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Thursday, January 15, 2009

Applause at a Wake?

I just finished watching President Bush speak at the requiem for his own Presidency. (#1)

The meat of Bush's address boiled down to this paragraph:

Over the past seven years, a new Department of Homeland Security has been created. The military, the intelligence community, and the FBI have been transformed. Our nation is equipped with new tools to monitor the terrorists’ movements, freeze their finances, and break up their plots. And with strong allies at our side, we have taken the fight to the terrorists and those who support them. Afghanistan has gone from a nation where the Taliban harbored al Qaeda and stoned women in the streets to a young democracy that is fighting terror and encouraging girls to go to school. Iraq has gone from a brutal dictatorship and a sworn enemy of America to an Arab democracy at the heart of the Middle East and a friend of the United States.

These points sound so good you WANT them to be true but reality says otherwise. Despite billions spent shuffling deck chairs between federal agencies to form the Department of Homeland Security, America still lacks a unified radio communication system for first responders, a problem flagged as one of the key barriers to a more effective response on September 11, 2001. The military, intelligence community and FBI have been "transformed" yet Rumsfeld's fantasy of an outsourced, right-sized, high-tech, remote control strike force in Iraq failed to achieve Goal #1 of any war -- secure the territory -- and produced a descent into anarchy that trapped us in a five-year conflict. An intelligence community that ignored information we had about Arab nationals taking flying lessons with cash payments and no interest in landing still wasn't transformed enough to properly analyze and reject trumped up intelligence about WMD capabilities Iraq did not possess. The FBI and Justice department were transformed by one Attorney General who approved wholesale illegal wiretaps and a second Attorney General who politicized daily operations of the Justice Department.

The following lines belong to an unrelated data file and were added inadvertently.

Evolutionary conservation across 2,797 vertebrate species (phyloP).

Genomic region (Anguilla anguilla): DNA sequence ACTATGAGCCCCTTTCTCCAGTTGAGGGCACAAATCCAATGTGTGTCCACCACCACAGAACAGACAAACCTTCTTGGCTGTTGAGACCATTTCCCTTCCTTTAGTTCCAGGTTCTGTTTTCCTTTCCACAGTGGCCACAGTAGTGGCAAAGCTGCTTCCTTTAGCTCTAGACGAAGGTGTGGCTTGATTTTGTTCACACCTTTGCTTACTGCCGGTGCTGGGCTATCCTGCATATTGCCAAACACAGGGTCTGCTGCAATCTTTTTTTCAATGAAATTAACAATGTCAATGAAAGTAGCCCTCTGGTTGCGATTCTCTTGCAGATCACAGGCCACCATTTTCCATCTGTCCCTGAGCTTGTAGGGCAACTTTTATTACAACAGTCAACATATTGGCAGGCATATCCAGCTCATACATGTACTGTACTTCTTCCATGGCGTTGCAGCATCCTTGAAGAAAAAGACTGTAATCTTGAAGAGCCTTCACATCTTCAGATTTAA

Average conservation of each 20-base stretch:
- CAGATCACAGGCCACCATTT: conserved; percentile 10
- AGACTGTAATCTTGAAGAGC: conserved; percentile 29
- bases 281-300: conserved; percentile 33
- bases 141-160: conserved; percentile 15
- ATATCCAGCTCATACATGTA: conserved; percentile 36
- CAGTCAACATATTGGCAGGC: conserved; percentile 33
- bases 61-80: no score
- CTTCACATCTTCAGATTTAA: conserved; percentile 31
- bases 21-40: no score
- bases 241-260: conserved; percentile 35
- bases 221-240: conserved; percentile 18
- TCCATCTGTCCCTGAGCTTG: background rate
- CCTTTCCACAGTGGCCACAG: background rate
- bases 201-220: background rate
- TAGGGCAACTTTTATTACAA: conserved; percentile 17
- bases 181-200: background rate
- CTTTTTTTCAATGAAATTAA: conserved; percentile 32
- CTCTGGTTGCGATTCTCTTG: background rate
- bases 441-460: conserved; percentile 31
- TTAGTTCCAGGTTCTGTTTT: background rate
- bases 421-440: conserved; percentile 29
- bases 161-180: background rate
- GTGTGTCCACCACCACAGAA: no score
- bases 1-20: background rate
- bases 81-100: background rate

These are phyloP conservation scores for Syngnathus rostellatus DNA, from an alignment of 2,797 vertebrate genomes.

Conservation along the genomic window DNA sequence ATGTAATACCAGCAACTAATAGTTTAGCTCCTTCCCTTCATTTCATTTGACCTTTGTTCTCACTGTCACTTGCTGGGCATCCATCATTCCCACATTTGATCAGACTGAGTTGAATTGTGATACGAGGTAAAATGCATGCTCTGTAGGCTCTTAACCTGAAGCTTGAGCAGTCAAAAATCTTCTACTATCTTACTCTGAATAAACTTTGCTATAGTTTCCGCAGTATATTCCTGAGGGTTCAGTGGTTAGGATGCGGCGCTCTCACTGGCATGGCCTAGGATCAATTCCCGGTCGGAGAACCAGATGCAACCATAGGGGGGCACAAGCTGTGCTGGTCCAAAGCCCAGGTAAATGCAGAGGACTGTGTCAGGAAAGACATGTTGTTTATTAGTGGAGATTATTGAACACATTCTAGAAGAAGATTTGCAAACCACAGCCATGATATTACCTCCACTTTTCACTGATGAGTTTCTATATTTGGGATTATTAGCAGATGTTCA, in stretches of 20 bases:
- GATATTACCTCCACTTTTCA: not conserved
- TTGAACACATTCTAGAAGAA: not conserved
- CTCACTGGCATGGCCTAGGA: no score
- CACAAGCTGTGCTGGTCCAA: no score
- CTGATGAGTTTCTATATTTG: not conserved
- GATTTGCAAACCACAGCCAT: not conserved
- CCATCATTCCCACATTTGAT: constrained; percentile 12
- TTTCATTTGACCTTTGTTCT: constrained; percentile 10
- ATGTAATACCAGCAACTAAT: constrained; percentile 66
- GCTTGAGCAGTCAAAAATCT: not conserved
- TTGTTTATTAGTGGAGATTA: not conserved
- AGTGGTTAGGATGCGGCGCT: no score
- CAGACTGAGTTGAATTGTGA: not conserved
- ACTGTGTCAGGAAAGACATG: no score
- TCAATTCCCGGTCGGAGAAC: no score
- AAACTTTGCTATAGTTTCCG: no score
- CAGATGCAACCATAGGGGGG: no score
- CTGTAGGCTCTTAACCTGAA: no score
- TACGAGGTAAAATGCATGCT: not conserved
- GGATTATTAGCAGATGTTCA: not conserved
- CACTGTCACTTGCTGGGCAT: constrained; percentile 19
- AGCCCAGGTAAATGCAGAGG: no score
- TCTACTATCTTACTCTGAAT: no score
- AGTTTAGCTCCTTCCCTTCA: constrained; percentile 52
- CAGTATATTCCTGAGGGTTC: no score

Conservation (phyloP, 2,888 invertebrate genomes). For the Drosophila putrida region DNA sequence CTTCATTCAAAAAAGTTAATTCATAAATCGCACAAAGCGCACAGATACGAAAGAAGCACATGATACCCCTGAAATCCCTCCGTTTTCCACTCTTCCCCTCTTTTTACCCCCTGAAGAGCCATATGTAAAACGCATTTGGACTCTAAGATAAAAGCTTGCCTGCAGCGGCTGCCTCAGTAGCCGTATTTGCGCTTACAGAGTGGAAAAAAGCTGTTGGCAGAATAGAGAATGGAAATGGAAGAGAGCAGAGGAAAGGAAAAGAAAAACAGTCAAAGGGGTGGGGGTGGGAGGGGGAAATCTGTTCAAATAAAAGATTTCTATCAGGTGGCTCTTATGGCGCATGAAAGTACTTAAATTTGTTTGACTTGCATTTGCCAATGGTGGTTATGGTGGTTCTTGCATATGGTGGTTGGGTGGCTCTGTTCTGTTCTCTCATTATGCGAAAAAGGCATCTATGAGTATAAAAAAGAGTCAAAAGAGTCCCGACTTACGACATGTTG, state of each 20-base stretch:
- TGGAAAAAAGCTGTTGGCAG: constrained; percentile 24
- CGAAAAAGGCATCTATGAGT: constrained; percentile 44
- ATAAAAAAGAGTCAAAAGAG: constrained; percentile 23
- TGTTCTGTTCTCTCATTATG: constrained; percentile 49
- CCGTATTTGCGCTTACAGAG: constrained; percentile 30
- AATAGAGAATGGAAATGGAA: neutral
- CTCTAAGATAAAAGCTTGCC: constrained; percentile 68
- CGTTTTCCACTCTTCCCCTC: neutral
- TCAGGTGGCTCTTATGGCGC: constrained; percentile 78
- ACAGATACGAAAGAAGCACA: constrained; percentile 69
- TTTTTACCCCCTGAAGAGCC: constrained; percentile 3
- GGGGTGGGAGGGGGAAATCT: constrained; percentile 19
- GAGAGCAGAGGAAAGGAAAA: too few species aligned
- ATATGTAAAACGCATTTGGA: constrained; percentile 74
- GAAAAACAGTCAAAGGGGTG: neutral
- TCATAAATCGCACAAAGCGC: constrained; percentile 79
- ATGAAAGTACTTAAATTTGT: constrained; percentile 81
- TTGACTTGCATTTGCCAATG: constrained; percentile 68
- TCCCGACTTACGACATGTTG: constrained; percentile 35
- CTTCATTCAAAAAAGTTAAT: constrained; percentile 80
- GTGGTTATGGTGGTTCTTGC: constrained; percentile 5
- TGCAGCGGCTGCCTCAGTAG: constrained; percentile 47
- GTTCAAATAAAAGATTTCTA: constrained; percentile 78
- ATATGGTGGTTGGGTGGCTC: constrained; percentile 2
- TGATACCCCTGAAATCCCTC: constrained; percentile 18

Like his partner in war crime -- Dick Cheney -- George Bush stuck to the talking points of his internal dialogue that helped justify all of the bad advice he accepted and the good advice ignored that didn't fit his image of a "leader" willing to make the "tough choices". Here's the exact quote:

Like all who have held this office before me, I have experienced setbacks. There are things I would do differently if given the chance. Yet I have always acted with the best interests of our country in mind. I have followed my conscience and done what I thought was right. You may not agree with some tough decisions I have made. But I hope you can agree that I was willing to make the tough decisions.

News flash to Mr. Bush and all future Presidents. The American people don't give a **** about making "tough decisions" -- we care about making the RIGHT decisions, whether they're easy or tough. If you had made a few more RIGHT decisions, you would have had fewer TOUGH decisions to make.

Maybe the oddest part of the short address was the round of applause from the hand-picked audience at the beginning. I thought applause at the beginning of such a somber occasion was awkward -- a bit out of place. Then again maybe the attendees were as excited to watch the end of George Walker Bush's reign of error as roughly two thirds of the rest of us are.

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#1) http://www.cbsnews.com/stories/2009/01/15/politics/bush_legacy/main4726092.shtml